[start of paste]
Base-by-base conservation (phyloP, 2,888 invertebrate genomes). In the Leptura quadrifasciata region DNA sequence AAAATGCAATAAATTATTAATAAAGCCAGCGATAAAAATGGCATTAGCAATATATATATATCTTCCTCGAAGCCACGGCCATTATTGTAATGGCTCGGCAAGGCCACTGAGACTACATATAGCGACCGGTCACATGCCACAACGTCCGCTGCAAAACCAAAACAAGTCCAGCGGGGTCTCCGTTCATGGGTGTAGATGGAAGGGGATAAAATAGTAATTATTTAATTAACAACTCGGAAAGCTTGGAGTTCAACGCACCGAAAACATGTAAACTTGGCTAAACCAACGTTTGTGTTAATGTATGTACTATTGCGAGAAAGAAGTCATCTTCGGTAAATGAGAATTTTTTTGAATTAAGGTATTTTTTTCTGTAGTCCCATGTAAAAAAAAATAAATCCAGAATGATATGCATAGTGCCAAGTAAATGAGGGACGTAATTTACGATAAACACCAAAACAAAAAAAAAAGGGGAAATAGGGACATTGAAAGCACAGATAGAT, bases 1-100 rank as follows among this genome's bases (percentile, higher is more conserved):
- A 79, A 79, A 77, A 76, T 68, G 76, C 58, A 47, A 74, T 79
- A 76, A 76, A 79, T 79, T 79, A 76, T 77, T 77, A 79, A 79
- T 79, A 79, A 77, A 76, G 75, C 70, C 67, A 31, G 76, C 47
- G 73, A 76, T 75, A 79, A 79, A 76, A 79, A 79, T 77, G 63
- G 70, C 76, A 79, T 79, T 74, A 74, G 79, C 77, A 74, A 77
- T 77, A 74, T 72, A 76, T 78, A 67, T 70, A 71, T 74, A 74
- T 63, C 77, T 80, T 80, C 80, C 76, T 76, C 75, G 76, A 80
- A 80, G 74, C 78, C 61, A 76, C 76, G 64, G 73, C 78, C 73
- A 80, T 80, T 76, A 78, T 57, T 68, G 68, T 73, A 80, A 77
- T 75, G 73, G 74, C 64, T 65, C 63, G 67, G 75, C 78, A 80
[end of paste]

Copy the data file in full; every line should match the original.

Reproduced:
Base-by-base conservation (phyloP, 2,888 invertebrate genomes). In the Leptura quadrifasciata region DNA sequence AAAATGCAATAAATTATTAATAAAGCCAGCGATAAAAATGGCATTAGCAATATATATATATCTTCCTCGAAGCCACGGCCATTATTGTAATGGCTCGGCAAGGCCACTGAGACTACATATAGCGACCGGTCACATGCCACAACGTCCGCTGCAAAACCAAAACAAGTCCAGCGGGGTCTCCGTTCATGGGTGTAGATGGAAGGGGATAAAATAGTAATTATTTAATTAACAACTCGGAAAGCTTGGAGTTCAACGCACCGAAAACATGTAAACTTGGCTAAACCAACGTTTGTGTTAATGTATGTACTATTGCGAGAAAGAAGTCATCTTCGGTAAATGAGAATTTTTTTGAATTAAGGTATTTTTTTCTGTAGTCCCATGTAAAAAAAAATAAATCCAGAATGATATGCATAGTGCCAAGTAAATGAGGGACGTAATTTACGATAAACACCAAAACAAAAAAAAAAGGGGAAATAGGGACATTGAAAGCACAGATAGAT, bases 1-100 rank as follows among this genome's bases (percentile, higher is more conserved):
- A 79, A 79, A 77, A 76, T 68, G 76, C 58, A 47, A 74, T 79
- A 76, A 76, A 79, T 79, T 79, A 76, T 77, T 77, A 79, A 79
- T 79, A 79, A 77, A 76, G 75, C 70, C 67, A 31, G 76, C 47
- G 73, A 76, T 75, A 79, A 79, A 76, A 79, A 79, T 77, G 63
- G 70, C 76, A 79, T 79, T 74, A 74, G 79, C 77, A 74, A 77
- T 77, A 74, T 72, A 76, T 78, A 67, T 70, A 71, T 74, A 74
- T 63, C 77, T 80, T 80, C 80, C 76, T 76, C 75, G 76, A 80
- A 80, G 74, C 78, C 61, A 76, C 76, G 64, G 73, C 78, C 73
- A 80, T 80, T 76, A 78, T 57, T 68, G 68, T 73, A 80, A 77
- T 75, G 73, G 74, C 64, T 65, C 63, G 67, G 75, C 78, A 80